After that encounter the whole sum total of it, it just felt like it was too much of… but having said that there is one other story of the laundrette which was on Bethnal Green Road.  I was walking home drunk 20 years later and there was a man and his dog on a dirty blanket and a girl, like a punk girl sitting on the washing machine.  And I think there was another guy asleep on top of the machines while they were working wrapped up in a sleeping bag.  And I went in and I had a little party with them and we had a really good laugh.

Transcribed from an interview, August 2009



Tips for Tumble Drying by cqualmann
September 3, 2009, 2:44 pm
Filed under: Contributions, Laundry Instructions and tips, Transcripts

Right. With your tumble drying you’ve obviously got to remember to find the dryer that’s currently being used – because that’s the one that’s going to be the hottest – and wait for it. And even if that means waiting five, ten, fifteen minutes it’s going to save you time in the long run and it’s going to save you money.

Obviously when it’s on a mixed load of washing you have to make sure that you put the lighter stuff in first because that will dry really quickly. Then the bigger stuff, like the towels you put in afterwards because otherwise the water, the moisture will transfer onto the lighter garments and mean that it’s constantly wet and never dries.

Transcribed from an interview on 2nd August 2009



Leaking Machines by cqualmann
September 3, 2009, 2:41 pm
Filed under: Contributions, Laundry Stories, Transcripts

One of my more recent laundry stories is that living in my flat obviously I have neighbours beneath and above.  And my neighbour above has a washing machine that periodically leaks into my flat.  And this happened for the first time about a year ago.  Water comes through the ceiling and drips onto the floor and onto the cooker and onto the worktops in the kitchen.  So I tried to correspond with him over this and he was always “very sorry, it won’t happen again.”  And this happened like four/five/six times and I was absolutely at my wits end just trying to deal with the council to intervene and stop it from happening and trying to communicate with him.  It was very distressing actually and it really confirmed in my mind that people shouldn’t have washing machines at home in blocks of flats because they do leak even if you’re not stoned and you don’t fall asleep it can still happen.  And they should go to the launderette, because it washes things better and it takes the noise away from the home and the risk of leaks.  So I’m still considering mounting a Stage 2 complaint with the council because I’m not satisfied with the response to my Stage 1 complaint.  But so far so good, there’s been no more leaks and as far as I understand the washing machine has been completely disabled.  But I’ll really only believe it’s over when I see it’s leaving the flat.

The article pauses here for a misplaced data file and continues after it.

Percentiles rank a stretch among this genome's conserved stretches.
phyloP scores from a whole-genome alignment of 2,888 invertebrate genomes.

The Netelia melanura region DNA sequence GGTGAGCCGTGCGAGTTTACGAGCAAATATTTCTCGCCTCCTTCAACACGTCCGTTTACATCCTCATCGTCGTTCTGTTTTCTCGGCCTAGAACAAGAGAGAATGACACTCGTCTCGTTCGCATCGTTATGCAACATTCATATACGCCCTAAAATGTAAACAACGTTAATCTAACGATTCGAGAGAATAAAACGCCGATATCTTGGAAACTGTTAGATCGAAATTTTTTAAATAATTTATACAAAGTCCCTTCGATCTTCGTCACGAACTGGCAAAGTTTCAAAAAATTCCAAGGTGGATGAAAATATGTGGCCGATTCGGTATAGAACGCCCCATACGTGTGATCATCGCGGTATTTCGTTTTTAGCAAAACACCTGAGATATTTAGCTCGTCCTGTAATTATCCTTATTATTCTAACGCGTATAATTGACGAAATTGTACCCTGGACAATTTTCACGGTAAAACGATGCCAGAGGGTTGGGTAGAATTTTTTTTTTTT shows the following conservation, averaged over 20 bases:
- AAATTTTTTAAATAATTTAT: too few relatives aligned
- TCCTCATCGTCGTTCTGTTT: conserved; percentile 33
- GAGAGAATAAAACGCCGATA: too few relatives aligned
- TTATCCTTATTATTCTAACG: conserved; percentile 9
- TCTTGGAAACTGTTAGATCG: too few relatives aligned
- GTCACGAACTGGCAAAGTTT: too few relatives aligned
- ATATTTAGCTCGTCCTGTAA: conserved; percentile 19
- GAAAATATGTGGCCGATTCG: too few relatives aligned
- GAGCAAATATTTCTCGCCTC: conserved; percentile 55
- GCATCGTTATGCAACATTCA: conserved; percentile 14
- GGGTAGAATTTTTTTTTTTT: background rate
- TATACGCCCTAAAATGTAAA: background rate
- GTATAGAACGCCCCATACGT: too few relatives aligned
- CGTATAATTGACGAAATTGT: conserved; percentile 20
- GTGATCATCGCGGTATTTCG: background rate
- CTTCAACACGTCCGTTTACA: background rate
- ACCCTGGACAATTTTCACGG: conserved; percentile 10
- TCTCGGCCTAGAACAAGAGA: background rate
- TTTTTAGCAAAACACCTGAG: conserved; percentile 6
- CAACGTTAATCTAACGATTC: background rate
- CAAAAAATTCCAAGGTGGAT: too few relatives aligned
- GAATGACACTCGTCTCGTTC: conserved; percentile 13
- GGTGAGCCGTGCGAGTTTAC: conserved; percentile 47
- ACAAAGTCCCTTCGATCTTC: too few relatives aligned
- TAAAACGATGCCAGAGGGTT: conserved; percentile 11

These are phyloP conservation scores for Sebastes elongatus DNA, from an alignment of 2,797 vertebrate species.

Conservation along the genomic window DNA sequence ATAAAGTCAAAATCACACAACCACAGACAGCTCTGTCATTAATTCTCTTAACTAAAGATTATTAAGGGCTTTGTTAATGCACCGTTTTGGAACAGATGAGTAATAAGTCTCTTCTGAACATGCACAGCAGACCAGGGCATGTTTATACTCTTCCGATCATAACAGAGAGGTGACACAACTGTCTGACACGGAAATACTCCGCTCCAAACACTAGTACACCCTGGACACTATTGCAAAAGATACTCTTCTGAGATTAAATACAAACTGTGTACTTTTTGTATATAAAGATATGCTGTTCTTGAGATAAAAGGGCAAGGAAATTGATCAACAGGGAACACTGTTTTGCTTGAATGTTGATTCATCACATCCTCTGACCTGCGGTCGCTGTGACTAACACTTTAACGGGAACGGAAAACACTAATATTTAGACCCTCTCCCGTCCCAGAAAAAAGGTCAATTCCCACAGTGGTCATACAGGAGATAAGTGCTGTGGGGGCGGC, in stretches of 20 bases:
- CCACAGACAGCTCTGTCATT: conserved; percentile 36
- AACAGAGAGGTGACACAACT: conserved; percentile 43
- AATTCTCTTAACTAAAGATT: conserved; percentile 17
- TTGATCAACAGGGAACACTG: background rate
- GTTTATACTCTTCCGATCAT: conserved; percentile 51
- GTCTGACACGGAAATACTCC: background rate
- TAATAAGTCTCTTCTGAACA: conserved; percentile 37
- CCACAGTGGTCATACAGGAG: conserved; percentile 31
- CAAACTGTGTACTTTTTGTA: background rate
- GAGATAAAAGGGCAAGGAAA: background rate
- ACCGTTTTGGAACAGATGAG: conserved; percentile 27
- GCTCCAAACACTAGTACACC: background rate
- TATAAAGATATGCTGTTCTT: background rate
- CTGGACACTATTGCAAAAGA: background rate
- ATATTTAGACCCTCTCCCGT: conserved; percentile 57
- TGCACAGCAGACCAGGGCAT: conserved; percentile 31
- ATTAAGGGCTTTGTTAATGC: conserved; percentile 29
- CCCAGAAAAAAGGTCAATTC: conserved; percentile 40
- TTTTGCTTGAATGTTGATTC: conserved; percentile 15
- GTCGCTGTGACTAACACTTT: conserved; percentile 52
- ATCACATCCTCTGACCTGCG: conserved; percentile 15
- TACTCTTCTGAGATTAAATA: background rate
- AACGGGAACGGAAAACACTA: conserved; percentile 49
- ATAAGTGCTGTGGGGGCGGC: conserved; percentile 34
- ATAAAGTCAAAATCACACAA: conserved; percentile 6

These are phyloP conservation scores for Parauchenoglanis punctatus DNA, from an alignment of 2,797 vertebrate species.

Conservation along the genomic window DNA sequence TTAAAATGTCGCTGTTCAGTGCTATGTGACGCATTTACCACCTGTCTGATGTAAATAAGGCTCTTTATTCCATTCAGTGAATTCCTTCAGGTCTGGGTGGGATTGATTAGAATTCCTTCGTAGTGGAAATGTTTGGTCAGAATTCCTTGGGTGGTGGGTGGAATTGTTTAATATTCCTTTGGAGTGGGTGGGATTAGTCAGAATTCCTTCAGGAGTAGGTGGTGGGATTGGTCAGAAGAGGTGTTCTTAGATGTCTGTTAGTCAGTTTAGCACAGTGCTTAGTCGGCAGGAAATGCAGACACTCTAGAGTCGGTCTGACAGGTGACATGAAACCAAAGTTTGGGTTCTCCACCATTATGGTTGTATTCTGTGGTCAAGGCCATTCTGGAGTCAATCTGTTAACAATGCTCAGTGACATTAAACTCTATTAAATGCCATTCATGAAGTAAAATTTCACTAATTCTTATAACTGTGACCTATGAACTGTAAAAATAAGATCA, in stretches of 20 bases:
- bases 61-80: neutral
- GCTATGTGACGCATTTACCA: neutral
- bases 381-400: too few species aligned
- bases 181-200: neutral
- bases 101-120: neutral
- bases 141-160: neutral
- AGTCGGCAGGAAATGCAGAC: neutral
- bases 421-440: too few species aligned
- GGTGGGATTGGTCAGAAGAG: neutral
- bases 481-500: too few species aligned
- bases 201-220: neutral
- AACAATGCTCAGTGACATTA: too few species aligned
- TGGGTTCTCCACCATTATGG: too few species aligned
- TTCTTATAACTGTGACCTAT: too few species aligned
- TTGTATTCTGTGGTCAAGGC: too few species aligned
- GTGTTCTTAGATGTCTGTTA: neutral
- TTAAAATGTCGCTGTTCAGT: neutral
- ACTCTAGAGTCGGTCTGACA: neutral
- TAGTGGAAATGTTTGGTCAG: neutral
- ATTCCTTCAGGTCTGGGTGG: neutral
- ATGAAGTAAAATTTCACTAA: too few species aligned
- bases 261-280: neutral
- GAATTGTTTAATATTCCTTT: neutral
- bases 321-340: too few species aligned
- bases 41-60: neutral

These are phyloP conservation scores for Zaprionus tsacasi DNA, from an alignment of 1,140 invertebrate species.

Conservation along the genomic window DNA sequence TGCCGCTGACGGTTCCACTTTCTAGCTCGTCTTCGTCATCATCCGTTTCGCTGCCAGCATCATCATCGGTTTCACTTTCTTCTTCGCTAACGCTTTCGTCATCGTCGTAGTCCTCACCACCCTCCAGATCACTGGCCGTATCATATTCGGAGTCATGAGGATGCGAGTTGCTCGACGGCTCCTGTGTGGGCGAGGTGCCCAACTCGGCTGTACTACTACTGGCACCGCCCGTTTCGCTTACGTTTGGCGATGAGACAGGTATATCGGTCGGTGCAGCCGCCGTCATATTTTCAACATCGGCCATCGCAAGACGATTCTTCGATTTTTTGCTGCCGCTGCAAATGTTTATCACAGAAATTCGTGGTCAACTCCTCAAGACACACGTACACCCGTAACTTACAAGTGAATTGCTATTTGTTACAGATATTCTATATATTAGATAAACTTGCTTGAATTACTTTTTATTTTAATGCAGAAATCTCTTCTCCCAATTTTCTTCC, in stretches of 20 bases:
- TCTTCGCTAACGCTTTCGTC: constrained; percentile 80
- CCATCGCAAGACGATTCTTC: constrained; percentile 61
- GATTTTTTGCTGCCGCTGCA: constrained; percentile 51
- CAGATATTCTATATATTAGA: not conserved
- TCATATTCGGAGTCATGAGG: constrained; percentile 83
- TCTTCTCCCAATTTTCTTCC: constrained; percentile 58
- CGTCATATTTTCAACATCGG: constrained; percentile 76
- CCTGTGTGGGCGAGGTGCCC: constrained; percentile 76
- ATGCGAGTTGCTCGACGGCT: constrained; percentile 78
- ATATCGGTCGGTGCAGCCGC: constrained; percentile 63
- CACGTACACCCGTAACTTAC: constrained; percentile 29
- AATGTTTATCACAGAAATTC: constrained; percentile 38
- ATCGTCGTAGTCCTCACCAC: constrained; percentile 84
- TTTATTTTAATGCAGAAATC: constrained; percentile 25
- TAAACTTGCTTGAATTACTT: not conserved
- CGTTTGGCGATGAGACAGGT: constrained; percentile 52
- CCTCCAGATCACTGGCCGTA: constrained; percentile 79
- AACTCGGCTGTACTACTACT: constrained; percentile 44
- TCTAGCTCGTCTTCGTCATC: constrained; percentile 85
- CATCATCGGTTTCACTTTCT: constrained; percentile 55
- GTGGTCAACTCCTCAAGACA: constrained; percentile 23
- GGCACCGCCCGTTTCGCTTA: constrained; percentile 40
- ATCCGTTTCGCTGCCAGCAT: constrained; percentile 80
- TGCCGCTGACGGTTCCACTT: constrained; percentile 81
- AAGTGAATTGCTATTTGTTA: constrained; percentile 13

Transcribed from an interview at the Boundary Estate Community Launderette, 30th July 2009



Laundry and washing in Medieval Winchester by cqualmann

There’s a contrast in the attitude in medieval Winchester between laundry and personal hygiene and washing.  We know there is one of the first recorded fines for an environmental offence in Winchester when a washer woman was took to court on very wealth man called John De Tytyng for animal offal and other nasty things in one of the open brooks which endangered her livelihood as a washer woman.  And amazing enough her case was upheld… and John De Tytyng this very, very wealthy man, was fined and told to desist from putting pollutants in the brooks because it was seriously effecting this woman’s livelihood as a washer woman.

Now contrast this with what we know about bath houses in medieval Winchester which were regarded as basically a bathhouse was euphemism for a place of ill repute.  Why else would you go somewhere and take your clothes off.  There were several bathhouses but they had to be, because of their bad reputation, outside the town walls.  They were areas of ill repute so by contrast where the open brooks were kept clean so you could do your laundry or have a washer woman do your laundry, personal bathing was a bid odd, somewhat perverse and had to be kept outside the walled area.

Transcript from an interview with Ken Qualmann at the Boundary Estate Community Launderette, 10th August 2009



Launderette by Sabrina Mahfouz by cqualmann
August 9, 2009, 9:58 am
Filed under: Contributions, Laundry Stories
The sweet chemical scent
of nature
bouncing fabric via drum beats
of forever

The peeling 
cardboard ceiling 
can't hide 
the dust-heavy 
pipes 
that lead 
the way 
to a padlocked 
door and days 
forgotten 
they were given 
and no,
the laundry 
lady 
with the blue
sleepy
eyes 
doesn't work 
here anymore.

The foaming, funny smell
of people
whispering words and promises
of forever